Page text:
A negative pressure OR environment prevents air from escaping the OR, making it the perfect tool for preventing virus transmission.16 Operating in a negative pressure system installed ORs was among the common and strong recommendations of both the American Society of Gastrointestinal Endoscopy and the Society of American Gastrointestinal and Endoscopic Surgeons (SAGES).19,20 Wax and Christian also concurred with this and included it in their set of practical recommendations.21 A review of the preparedness of OR measures and responses in COVID-19 from anesthetists of Singapore General Hospital entailed their efforts of making dedicated ORs with committed ventilation systems and HEPA filters for COVID-19 suspected and diseased patients. Maintaining a single entry and exit route through the scrubbing lobby and implementing locked-OR doors protocol during surgical interventions were part of a plan to reduce transmission by controlling traffic and airflow.16 However, unfortunately, only 8.3% of surgeons in our study reported working in negative-pressure ORs despite the existence of formal guidelines, hence highlighting an infrastructural weakness in healthcare systems that needs to be given focused attention in order to minimize transmission of SARS-CoV-2.

Previous researchers have demonstrated the toxic potential of surgical smoke alongside several other plausible risks during operative interventions.10 This is especially relevant when laser aerosolizes contaminated tissue rich in infectious living and dead agents. The expected debris produced from different types of energy devices commonly employed in open and minimally invasive abdominal operations namely Ultrasonic scalpel, laser ablation, and electrocautery are 0.35–6.5 microns, 0.3 microns, and less than 0.1 microns respectively.22 Even though the exact potential of coronavirus to aerosolize in the abdomen is not known, abstaining from electrosurgical dissection and certain energy devices, e.g., ultrasonic scalpel, may reduce the danger of viral emission by reducing particle aerosolization. Moreover, surgical smoke filtration systems have proven to be beneficial in protecting against the infectious potential of SARS-Cov-2. Given that the virus size ranges from 0.070 to 0.075 μm, the recommended filters are HEPA, with an efficiency of 99.97% in removing particles > 0.03 μm diameter or ULPA filters, which can filter particles > 0.05 μm size. All surgical societies (SAGES, EAES, AMASI, IAGES) have adopted a set of measures to minimize the emission of aerosols during the intervention, consisting of the reduced pressure of the pneumoperitoneum, tight incisions to prevent leakage at the trocar orifices, minimum use of energy devices and use of cold hemostasis whenever possible, and integrated insufflation devices comprising smoke evacuation and filtration mode (HEPA/ULPA).6,2326 According to our data, only 5.3% of surgeons reported having used smoke evacuation systems during laparoscopic surgeries, only 7.1% reported having used HEPA or ULPA filters, and only 11.9% had avoided the use of energy devices. Unfortunately, discrepancies also existed between the practices of male and female surgeons as evident by the fact that 29% of female surgeons reported using smoke evacuation systems against an alarming 0% of male surgeons. Furthermore, 38.7% of female surgeons reported using HEPA/ULPA filters against yet another 0% of male surgeons. On the other hand, 14.6% of male surgeons interestingly reported avoiding the use of energy devices against 0% of female surgeons.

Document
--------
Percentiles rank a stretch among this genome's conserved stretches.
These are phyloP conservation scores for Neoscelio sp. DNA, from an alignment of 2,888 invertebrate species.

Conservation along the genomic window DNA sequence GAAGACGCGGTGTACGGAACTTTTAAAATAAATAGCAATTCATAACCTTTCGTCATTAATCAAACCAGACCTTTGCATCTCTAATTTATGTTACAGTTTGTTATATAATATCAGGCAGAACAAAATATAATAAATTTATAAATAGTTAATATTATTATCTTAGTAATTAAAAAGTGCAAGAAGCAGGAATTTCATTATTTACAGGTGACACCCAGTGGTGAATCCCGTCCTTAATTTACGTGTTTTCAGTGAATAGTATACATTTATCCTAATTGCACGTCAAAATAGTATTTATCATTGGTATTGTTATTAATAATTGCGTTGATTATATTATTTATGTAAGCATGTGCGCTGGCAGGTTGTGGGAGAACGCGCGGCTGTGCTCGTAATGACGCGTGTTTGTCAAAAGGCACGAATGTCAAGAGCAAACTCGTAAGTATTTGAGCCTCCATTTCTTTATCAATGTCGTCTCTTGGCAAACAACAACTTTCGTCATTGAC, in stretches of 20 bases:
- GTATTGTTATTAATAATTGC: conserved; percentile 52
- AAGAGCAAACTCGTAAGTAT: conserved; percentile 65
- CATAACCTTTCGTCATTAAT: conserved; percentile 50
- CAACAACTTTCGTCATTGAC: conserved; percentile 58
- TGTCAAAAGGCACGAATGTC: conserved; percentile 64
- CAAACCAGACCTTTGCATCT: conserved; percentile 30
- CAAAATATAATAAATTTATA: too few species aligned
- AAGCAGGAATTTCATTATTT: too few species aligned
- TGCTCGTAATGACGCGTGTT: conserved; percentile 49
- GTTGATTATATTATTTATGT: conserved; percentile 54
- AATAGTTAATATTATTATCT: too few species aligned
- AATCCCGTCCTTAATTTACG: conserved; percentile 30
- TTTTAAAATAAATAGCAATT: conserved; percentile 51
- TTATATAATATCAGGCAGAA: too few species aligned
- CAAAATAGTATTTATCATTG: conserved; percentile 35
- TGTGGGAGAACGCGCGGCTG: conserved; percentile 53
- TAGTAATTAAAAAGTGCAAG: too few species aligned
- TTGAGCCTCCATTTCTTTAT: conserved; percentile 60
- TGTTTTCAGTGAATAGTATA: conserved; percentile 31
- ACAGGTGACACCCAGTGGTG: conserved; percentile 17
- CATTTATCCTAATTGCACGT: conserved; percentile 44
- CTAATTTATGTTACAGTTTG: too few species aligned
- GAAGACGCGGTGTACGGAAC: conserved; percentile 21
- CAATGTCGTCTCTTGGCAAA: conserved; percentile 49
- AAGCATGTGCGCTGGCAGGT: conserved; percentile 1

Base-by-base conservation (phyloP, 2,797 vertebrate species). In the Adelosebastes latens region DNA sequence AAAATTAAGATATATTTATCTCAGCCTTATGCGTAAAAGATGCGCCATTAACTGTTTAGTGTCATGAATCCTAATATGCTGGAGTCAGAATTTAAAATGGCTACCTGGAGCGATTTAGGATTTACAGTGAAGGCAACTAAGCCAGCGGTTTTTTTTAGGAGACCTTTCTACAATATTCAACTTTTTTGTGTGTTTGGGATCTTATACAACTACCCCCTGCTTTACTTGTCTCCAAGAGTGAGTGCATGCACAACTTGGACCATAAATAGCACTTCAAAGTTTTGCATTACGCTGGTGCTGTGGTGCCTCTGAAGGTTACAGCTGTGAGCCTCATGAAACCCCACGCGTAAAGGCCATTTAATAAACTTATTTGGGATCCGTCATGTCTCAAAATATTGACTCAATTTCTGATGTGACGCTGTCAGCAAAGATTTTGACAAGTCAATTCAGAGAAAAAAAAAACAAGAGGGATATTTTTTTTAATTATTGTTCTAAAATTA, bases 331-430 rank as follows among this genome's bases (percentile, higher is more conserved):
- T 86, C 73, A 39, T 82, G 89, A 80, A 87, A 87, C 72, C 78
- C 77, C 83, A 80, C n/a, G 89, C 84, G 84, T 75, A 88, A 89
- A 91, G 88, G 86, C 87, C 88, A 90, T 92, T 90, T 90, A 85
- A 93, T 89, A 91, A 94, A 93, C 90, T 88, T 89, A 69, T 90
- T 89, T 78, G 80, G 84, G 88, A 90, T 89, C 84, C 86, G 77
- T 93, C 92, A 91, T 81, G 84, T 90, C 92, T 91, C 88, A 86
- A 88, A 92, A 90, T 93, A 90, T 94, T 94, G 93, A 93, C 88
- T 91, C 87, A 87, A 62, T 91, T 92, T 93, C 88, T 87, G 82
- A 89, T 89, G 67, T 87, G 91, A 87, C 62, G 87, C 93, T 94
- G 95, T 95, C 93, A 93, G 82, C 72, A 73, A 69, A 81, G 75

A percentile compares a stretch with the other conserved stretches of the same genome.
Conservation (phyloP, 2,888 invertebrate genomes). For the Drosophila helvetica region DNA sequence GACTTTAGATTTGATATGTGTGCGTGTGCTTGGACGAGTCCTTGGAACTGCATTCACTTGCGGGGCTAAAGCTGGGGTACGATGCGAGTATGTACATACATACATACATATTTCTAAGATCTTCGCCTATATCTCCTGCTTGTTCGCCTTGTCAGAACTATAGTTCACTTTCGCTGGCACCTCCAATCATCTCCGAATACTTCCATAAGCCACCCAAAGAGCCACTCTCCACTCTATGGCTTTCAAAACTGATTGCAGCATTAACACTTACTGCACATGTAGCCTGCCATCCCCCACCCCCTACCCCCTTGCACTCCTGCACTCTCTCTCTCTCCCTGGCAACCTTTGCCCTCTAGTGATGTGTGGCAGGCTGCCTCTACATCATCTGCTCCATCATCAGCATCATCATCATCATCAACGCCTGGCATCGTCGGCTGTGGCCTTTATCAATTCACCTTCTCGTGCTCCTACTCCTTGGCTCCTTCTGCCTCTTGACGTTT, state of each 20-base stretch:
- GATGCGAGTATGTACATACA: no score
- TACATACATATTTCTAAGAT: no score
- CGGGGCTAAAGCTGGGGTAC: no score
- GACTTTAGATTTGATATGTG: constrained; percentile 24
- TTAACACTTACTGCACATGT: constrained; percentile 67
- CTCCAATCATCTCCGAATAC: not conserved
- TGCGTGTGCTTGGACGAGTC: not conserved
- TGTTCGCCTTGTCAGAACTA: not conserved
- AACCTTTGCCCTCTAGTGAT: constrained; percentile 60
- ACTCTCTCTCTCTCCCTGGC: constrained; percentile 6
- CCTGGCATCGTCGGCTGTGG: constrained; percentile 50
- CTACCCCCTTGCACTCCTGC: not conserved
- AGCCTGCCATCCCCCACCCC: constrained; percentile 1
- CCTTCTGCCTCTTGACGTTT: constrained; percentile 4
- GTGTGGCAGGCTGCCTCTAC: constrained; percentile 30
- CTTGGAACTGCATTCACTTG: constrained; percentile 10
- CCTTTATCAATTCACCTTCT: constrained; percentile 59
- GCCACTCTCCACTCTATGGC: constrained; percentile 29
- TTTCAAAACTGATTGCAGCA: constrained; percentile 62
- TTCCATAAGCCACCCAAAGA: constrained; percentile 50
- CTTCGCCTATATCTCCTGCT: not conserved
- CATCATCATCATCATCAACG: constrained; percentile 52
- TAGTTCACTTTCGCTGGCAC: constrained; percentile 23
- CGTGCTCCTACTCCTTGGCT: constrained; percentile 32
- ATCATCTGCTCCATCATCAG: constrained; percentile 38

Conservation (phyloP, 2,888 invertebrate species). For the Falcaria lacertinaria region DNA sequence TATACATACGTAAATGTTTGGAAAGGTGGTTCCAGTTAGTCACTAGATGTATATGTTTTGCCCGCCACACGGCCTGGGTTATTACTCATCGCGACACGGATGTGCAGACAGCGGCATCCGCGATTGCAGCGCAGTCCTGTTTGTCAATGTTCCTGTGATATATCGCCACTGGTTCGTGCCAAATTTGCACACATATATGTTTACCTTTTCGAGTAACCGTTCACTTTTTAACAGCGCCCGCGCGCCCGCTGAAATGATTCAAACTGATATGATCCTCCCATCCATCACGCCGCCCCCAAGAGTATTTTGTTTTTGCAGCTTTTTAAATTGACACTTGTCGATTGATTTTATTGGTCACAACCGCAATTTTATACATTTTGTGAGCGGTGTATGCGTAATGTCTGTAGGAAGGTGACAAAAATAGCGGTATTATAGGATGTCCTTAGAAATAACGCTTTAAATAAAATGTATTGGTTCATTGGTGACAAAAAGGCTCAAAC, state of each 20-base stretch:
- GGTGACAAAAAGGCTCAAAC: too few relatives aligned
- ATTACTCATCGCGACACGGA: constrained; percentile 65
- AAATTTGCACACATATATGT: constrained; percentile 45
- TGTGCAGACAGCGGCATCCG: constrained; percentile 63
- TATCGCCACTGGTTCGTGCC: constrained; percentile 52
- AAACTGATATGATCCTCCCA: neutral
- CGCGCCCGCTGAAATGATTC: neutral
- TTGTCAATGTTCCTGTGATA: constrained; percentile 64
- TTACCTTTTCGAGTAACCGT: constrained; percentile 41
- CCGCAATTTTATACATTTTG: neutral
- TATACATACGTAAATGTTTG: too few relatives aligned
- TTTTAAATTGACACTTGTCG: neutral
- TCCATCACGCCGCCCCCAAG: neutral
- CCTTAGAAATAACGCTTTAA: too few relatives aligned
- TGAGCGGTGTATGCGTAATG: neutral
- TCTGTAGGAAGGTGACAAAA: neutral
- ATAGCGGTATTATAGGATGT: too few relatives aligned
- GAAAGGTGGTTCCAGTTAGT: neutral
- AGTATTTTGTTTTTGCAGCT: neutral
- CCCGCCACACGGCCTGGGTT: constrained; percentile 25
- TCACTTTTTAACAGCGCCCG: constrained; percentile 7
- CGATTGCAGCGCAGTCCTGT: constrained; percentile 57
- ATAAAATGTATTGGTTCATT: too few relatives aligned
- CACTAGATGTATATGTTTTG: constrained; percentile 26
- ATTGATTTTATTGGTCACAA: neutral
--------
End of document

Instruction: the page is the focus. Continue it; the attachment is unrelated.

The debate on whether to prefer open surgery or LS during the pandemic will probably go on, but the gist of it can be understood by the fact that the Royal College of Surgeons of England had advocated caution for surgeons in considering LS, and the Society of American Gastrointestinal and Endoscopic Surgeon (SAGES) had recommended filtering released CO2 by employing apt filter systems during LS and robotic surgery.6,27 On the contrary, the Association of Laparoscopic Surgeons of Great Britain and Ireland (ALSGBI) backed the use of the laparoscopic approach while the American College of Surgeons was of the opinion that in light of insufficient statistical evidence to propound for or against preferring open over LS approach, surgeons should bank on the approach with lesser operative duration and maximum safety.28,29 Considering the differences in the practices of surgeons on multiple strata described in our study, and the lack of an established consensus on the link of LS to COVID-19 transmission, it is clear that there needs to be a collective effort by all stakeholders in healthcare to adhere to international guidelines for LS during COVID-19 as the slightest violation of the precautions or a lack of compliance may pose a significant danger for the entire OR staff, causing them additional psychological stress. On this ground, it would be worthwhile to limit the traffic of personnel in the OR, abstain from complex and complicated maneuvers, and assign experienced personnel.5,14,15


The COVID-19 era has had a widespread effect on surgical practice and the healthcare system. This study shows the wide variation in LS practices and the lack of adherence to the recommendations of international Laparoscopic Surgical Associations in Pakistan. We feel that there is a dire need for efforts to establish a consensus and formulate practical local guidelines for surgeons involved in LS, tailored to the country’s healthcare system.

Clinical Significance

As a result of COVID-19, Pakistan has not only experienced a change in surgical practices in healthcare settings but has also struggled to provide the equipment and infrastructure necessary to adhere to various international guidelines. Our data only shows a glimpse of this situation in Pakistan and other developing countries, calling for combined efforts to raise awareness, establishing suitable OR environments with safety systems, and devising and implementing local and regional consensus guidelines.


Syed Ali Haider

Muhammad Zubair

Sumera Qazi


1. Worldometer. COVID-19 Coronavirus Pandemic. Worldometer. Available from: